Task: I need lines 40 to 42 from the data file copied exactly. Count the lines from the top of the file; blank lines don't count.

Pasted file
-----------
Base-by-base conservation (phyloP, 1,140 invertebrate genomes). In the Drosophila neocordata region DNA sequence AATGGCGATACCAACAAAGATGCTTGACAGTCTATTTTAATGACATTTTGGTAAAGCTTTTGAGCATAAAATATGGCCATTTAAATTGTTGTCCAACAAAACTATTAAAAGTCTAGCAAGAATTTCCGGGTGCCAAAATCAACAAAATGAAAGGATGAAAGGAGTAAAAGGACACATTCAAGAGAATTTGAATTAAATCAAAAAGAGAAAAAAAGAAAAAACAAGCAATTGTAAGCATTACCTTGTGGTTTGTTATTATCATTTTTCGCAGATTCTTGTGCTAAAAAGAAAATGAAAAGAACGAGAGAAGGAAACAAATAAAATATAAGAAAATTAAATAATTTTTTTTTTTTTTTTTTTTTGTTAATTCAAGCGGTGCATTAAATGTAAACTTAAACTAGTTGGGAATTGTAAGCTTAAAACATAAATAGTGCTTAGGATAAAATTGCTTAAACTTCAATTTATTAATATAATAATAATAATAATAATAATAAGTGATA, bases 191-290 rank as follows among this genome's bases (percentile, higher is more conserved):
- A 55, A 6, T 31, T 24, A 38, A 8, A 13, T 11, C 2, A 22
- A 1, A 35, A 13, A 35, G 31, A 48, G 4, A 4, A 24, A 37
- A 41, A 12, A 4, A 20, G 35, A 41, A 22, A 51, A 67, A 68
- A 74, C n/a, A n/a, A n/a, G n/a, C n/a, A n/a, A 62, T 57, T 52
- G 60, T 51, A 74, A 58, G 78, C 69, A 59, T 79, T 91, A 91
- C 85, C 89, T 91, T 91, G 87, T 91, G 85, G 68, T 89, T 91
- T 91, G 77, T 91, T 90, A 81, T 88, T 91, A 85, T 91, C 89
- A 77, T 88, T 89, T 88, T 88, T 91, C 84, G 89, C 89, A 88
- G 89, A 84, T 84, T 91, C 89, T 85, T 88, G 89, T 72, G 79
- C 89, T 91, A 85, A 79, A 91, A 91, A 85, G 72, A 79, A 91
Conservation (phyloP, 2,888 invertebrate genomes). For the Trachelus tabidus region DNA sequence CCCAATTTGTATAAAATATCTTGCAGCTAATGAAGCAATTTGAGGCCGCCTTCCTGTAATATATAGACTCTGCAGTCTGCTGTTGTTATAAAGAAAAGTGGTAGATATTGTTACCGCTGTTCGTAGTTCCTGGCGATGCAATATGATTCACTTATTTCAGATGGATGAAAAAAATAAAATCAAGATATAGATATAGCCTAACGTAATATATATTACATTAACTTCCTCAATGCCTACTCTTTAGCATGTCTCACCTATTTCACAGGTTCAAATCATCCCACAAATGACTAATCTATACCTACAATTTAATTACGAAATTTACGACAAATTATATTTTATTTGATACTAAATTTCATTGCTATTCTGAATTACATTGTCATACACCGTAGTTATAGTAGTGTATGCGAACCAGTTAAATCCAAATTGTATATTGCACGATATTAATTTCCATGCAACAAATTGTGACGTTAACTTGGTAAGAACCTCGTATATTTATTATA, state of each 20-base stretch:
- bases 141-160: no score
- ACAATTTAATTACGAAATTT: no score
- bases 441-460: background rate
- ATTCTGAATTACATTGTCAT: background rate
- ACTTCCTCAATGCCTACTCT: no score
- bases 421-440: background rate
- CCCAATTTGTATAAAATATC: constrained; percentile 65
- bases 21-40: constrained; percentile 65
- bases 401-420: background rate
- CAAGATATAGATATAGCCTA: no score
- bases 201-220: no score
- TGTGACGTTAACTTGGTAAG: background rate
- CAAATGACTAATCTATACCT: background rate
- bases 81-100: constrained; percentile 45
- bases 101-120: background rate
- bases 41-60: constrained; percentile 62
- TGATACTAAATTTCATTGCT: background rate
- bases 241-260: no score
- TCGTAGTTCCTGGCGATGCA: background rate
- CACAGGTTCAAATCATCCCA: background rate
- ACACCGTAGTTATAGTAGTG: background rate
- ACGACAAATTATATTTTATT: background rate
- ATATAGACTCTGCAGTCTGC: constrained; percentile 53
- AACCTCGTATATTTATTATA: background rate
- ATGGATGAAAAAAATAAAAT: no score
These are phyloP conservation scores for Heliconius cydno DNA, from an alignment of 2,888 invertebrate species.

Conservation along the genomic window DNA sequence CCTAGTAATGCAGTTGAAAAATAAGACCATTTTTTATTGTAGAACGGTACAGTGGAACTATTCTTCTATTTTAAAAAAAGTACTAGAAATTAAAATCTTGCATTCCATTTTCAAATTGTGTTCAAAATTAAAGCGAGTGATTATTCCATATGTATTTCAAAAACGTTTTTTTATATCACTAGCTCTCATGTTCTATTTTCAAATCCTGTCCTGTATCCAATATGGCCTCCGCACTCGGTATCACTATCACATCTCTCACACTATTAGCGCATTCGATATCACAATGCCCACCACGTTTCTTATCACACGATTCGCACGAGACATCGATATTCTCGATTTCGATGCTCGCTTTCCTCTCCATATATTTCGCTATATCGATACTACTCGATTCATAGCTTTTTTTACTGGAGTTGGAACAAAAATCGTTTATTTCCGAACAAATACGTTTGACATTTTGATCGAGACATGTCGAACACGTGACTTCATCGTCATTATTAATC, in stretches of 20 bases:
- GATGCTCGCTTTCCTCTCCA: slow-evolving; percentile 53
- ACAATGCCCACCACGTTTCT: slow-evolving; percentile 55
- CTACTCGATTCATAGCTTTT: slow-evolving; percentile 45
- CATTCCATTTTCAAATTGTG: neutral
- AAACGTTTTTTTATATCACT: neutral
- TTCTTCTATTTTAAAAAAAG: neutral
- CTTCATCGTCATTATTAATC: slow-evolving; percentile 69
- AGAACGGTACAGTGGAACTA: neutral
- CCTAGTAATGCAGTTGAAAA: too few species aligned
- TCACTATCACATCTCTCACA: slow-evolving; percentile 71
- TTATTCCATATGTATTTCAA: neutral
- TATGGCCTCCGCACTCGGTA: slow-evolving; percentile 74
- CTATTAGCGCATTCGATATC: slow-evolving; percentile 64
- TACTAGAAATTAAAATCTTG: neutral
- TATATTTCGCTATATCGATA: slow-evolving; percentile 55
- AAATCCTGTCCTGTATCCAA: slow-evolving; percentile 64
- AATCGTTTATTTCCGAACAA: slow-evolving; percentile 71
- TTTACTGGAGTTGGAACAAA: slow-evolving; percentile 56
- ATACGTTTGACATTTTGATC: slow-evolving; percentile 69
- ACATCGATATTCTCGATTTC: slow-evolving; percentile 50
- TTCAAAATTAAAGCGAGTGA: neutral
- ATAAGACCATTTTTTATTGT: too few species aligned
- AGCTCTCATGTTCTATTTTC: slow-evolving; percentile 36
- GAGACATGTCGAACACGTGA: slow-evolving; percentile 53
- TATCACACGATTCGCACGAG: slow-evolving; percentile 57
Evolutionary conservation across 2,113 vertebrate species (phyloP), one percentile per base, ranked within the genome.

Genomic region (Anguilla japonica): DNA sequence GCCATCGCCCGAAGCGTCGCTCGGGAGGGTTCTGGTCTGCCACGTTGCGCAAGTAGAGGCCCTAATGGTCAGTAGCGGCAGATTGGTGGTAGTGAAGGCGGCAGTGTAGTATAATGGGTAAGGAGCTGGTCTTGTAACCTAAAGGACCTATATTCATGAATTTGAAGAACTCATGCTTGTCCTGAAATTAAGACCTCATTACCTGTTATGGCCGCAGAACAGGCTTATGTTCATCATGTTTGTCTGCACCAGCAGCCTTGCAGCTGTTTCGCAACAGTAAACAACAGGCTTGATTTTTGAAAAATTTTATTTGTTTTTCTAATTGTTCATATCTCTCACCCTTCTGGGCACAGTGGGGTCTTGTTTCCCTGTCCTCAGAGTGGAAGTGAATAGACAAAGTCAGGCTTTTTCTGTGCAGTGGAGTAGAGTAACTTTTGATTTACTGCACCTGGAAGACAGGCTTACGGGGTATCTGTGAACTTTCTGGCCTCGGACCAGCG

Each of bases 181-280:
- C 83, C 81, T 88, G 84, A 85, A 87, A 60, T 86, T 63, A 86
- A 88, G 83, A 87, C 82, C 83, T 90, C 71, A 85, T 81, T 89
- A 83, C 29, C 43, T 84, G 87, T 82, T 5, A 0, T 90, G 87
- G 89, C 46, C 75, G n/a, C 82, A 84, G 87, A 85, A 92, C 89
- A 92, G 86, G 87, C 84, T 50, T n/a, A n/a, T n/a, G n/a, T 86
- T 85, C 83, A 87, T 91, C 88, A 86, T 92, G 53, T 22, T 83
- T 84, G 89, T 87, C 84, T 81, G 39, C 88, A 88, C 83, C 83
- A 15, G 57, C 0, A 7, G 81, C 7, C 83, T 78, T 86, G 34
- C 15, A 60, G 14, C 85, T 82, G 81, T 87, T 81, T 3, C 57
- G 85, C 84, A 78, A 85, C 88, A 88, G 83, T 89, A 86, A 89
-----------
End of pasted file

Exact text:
- GATGCTCGCTTTCCTCTCCA: slow-evolving; percentile 53
- ACAATGCCCACCACGTTTCT: slow-evolving; percentile 55
- CTACTCGATTCATAGCTTTT: slow-evolving; percentile 45